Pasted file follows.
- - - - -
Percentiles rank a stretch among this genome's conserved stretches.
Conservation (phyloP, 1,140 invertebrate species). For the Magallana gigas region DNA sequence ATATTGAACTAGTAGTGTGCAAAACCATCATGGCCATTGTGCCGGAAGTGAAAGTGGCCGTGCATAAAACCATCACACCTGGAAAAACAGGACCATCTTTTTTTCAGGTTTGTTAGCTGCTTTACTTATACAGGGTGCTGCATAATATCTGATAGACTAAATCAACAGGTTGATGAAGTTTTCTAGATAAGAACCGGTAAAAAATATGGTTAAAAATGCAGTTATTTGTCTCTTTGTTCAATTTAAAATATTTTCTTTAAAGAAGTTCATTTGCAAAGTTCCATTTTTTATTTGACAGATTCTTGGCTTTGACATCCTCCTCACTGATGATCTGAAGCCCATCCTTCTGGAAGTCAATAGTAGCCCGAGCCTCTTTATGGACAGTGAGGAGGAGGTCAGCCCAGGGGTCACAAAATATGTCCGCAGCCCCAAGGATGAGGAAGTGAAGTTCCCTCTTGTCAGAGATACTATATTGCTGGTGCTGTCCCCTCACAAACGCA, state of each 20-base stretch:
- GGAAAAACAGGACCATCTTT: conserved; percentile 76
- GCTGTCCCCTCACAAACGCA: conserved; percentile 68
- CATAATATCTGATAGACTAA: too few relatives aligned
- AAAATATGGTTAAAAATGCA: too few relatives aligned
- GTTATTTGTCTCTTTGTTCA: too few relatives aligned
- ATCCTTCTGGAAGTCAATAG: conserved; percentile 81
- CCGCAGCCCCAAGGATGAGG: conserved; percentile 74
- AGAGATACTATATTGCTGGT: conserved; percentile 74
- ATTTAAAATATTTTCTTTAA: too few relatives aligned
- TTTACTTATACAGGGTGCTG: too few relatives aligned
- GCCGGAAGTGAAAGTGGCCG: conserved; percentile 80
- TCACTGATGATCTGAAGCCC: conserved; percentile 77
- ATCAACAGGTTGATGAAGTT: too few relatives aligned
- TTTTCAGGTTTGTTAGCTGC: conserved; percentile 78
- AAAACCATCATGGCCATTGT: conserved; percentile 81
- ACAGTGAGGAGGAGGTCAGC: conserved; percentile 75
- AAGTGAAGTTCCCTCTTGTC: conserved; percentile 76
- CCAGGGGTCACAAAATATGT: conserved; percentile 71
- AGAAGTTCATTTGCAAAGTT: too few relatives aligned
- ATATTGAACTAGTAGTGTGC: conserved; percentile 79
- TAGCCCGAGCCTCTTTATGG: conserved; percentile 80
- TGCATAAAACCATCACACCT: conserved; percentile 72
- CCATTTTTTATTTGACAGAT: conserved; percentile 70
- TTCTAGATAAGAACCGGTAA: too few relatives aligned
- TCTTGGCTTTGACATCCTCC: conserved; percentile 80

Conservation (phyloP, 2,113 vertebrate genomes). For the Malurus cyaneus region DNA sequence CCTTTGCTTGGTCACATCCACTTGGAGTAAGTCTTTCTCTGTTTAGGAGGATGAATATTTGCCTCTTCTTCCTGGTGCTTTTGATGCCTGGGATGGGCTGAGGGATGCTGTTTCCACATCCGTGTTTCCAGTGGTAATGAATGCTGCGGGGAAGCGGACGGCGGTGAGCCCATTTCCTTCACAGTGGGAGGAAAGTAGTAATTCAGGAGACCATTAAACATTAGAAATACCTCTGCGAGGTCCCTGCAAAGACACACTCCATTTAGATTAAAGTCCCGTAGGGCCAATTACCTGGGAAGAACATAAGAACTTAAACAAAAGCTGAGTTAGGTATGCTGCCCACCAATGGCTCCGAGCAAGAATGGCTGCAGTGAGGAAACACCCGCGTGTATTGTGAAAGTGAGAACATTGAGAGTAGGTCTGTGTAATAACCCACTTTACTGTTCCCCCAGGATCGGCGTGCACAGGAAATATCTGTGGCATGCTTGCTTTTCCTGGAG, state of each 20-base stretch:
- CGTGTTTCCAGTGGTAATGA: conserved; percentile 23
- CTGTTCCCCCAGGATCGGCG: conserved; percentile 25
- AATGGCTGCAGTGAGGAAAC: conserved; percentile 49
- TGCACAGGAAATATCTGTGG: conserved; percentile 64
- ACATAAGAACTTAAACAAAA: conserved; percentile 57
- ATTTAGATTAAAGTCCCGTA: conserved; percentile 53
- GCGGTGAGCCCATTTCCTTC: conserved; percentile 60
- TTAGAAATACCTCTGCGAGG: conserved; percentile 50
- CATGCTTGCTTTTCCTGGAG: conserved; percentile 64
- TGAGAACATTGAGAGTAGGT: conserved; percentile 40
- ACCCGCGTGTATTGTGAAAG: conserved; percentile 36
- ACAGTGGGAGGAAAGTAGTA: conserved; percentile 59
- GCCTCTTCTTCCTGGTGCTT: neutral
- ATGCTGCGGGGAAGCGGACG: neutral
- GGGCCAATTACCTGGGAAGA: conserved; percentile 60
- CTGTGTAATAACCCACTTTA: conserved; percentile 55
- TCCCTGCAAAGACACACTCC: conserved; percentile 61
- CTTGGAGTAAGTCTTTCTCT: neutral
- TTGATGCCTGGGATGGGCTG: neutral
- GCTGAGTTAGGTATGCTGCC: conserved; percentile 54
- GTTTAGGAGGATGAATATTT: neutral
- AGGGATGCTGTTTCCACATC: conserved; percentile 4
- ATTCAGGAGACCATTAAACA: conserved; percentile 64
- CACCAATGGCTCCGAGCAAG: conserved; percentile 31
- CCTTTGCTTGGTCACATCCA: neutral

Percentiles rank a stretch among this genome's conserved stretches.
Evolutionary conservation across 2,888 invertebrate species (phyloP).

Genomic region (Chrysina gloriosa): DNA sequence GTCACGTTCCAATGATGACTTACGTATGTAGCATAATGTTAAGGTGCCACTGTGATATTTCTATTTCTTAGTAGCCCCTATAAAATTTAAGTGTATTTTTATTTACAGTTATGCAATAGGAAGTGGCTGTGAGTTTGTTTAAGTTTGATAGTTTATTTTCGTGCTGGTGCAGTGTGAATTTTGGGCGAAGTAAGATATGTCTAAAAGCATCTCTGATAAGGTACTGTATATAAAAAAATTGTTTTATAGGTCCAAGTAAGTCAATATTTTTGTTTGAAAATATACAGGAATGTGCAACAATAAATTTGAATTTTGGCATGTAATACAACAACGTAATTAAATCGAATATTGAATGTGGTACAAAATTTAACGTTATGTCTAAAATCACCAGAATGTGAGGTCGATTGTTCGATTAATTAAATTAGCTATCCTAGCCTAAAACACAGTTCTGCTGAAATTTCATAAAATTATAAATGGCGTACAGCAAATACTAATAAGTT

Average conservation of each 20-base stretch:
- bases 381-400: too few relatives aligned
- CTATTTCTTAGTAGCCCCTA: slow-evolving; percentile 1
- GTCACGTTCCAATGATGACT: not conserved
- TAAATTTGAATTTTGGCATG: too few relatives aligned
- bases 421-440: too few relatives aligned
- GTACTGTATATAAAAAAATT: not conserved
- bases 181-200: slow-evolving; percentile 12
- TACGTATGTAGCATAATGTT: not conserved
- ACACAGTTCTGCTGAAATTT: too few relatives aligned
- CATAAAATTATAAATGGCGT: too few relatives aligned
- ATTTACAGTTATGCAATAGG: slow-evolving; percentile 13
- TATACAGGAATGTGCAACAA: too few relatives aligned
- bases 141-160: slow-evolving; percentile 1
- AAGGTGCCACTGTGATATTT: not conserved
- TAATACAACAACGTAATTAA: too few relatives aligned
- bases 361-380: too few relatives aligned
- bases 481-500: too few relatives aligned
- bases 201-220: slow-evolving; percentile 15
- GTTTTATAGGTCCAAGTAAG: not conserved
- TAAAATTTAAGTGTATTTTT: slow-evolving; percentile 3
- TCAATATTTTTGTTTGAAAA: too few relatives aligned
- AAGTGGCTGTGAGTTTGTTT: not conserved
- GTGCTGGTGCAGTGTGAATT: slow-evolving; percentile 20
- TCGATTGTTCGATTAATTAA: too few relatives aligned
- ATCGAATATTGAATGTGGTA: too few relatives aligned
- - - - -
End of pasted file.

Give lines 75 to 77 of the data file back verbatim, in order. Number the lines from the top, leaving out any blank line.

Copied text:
- bases 201-220: slow-evolving; percentile 15
- GTTTTATAGGTCCAAGTAAG: not conserved
- TAAAATTTAAGTGTATTTTT: slow-evolving; percentile 3